RFID made a huge splash when it was introduced to the market a few decades ago, but some people have complained that it has failed to meet those lofty expectations. Initially, there was talk of all retail items being tagged with RFID, RFID readers in the store exit automatically charging your credit cards, etc. Despite Billions of RFID tags being deployed, analysts have called RFID over-hyped. But the Internet of Things has put new air under the wings of RFID. IoT is the intersection of the internet/big data and devices.
When I spoke with the president of RAIN RFID, he adamantly argued that RFID as already connected billions of devices to the internet and is the mostly widely used IoT protocol. At the time, I rebuffed him because my understanding of RFID was limited. It’s mostly used for inventory tagging, and doesn’t send much more data to the internet than a barcode. I thought that calling RFID an IoT protocol when compared against protocols like ZigBee and LoRa was a stretch. I was wrong, it turns out that RFID is a very viable IoT protocol with many uses beyond inventory tags.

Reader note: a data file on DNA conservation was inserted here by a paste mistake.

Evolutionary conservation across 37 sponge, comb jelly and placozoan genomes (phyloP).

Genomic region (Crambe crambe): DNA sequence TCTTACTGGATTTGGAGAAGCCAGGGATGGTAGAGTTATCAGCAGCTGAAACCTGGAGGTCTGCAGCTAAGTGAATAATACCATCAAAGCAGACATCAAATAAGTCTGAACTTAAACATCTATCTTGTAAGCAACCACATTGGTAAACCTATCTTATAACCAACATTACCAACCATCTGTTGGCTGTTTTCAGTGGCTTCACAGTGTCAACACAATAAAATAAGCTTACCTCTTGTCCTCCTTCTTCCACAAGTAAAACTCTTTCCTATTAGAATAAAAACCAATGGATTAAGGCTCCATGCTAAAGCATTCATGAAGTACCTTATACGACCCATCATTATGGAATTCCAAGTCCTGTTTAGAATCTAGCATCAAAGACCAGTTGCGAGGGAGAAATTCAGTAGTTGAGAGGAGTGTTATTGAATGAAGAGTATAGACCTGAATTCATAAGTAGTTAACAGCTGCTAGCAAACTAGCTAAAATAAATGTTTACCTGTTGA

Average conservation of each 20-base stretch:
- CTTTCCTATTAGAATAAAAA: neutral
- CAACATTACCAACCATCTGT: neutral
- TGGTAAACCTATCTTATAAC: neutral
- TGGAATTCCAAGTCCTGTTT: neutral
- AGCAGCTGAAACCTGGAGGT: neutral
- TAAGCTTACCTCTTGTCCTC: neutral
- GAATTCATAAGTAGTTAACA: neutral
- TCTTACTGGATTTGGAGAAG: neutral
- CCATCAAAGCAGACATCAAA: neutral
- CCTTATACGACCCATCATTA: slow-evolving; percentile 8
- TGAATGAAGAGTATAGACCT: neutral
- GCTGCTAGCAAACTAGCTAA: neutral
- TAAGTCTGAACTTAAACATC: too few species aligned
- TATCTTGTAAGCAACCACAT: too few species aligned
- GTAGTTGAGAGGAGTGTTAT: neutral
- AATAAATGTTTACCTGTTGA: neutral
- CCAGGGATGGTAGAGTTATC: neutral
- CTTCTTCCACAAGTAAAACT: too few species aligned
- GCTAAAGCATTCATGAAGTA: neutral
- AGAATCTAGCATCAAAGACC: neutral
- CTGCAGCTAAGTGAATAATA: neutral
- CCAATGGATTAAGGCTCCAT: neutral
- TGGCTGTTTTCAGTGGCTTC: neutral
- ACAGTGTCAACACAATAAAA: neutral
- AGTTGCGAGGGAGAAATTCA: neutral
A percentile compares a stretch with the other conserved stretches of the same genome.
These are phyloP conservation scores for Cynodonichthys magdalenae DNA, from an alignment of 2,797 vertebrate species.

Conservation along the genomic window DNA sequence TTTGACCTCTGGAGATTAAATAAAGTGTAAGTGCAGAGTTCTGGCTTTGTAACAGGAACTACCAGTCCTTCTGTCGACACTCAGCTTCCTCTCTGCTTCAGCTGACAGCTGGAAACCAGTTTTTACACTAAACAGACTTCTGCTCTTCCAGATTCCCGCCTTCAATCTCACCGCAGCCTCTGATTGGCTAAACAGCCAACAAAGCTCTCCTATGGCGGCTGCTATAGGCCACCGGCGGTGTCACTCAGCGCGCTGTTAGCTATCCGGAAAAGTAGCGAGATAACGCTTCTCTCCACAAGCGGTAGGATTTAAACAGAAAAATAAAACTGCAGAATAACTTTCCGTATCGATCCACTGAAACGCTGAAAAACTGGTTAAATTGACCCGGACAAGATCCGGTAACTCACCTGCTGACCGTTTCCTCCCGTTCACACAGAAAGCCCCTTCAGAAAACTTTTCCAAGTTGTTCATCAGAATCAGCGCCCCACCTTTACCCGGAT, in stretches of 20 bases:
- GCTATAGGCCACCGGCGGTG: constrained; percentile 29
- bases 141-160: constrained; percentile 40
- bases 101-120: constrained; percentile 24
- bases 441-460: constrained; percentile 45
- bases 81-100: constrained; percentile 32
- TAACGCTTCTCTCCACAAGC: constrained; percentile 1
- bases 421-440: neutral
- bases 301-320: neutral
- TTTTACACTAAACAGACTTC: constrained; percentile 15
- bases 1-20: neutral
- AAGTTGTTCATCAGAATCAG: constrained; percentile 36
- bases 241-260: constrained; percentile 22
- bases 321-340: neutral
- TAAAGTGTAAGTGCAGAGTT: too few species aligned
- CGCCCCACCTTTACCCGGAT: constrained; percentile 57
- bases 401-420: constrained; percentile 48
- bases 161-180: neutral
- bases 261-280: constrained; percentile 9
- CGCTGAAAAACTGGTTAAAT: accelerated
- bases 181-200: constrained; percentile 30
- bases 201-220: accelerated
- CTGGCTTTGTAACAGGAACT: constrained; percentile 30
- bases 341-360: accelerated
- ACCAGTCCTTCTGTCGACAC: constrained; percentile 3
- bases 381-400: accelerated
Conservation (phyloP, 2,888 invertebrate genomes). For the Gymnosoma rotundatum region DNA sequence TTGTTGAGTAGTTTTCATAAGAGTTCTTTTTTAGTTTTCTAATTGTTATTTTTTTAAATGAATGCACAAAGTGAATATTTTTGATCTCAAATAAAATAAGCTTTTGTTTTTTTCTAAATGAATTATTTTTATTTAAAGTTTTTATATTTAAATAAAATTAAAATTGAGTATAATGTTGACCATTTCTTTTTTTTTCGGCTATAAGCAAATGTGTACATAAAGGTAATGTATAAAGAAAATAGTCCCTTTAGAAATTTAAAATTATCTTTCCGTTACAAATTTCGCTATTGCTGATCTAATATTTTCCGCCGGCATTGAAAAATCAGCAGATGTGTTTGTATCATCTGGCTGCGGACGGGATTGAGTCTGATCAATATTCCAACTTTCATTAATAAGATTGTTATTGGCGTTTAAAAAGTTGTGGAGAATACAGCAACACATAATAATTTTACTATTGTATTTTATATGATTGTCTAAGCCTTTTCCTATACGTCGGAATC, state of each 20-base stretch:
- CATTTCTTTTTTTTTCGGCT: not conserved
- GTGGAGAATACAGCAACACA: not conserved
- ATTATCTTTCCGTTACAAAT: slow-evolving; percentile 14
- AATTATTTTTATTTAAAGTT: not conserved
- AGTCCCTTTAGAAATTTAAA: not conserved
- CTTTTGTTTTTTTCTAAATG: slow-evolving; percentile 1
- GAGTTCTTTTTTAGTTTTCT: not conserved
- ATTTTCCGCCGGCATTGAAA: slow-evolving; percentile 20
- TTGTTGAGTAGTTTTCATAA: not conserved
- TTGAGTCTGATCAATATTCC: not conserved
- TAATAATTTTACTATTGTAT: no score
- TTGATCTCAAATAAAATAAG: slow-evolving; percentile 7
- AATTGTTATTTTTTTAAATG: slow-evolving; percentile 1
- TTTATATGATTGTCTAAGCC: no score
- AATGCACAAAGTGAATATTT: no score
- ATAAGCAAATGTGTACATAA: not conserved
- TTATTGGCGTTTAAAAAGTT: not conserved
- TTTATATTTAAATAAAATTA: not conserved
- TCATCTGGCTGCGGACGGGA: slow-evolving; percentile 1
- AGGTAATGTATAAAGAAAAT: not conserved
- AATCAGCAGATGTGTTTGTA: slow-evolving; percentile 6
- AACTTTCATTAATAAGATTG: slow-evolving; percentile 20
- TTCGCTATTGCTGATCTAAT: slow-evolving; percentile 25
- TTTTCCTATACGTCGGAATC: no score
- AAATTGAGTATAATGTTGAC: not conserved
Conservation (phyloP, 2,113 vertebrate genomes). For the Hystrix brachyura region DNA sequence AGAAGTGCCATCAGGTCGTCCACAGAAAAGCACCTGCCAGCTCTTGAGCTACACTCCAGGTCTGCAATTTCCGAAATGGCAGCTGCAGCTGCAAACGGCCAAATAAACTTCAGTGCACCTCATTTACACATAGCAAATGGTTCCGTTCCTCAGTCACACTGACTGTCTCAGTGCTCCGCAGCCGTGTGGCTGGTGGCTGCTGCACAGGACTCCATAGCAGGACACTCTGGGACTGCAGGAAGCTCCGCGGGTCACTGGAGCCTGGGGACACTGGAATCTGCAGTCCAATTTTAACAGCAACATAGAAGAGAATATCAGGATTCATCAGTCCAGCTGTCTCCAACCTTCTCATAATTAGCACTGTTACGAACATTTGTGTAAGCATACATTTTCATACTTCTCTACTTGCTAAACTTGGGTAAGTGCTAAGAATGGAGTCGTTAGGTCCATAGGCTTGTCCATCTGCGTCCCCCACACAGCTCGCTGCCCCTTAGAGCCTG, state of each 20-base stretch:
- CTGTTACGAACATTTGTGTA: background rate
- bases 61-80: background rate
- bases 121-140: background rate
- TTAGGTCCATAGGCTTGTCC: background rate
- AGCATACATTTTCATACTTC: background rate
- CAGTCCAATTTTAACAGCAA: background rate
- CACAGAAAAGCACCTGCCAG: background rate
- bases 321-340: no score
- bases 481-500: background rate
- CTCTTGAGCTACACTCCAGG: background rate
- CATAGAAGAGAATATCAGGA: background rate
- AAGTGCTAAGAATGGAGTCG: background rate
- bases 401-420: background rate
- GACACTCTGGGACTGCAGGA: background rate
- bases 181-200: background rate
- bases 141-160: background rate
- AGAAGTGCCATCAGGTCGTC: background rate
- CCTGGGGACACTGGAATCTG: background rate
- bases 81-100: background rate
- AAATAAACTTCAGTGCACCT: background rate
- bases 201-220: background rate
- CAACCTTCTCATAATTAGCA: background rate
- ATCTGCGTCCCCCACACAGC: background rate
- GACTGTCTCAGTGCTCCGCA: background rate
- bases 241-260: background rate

RFID works on the UHF radio band (with some exceptions). RFID tags vary in type from passive to active with hybrids of both options, but I don’t need to get into that. RFID range has pushed 15 meters. RAIN RFID, backed by Google and Intel, has put out standards that allow RFID to do much more than send an ID like a barcode. When the tag is energized by the UHF emitter, the tag can energize and check the status of a temperature sensor. That means that a technology that does not require a battery can easily check sensors and send that data to the cloud. That’s an IoT protocol worth talking about.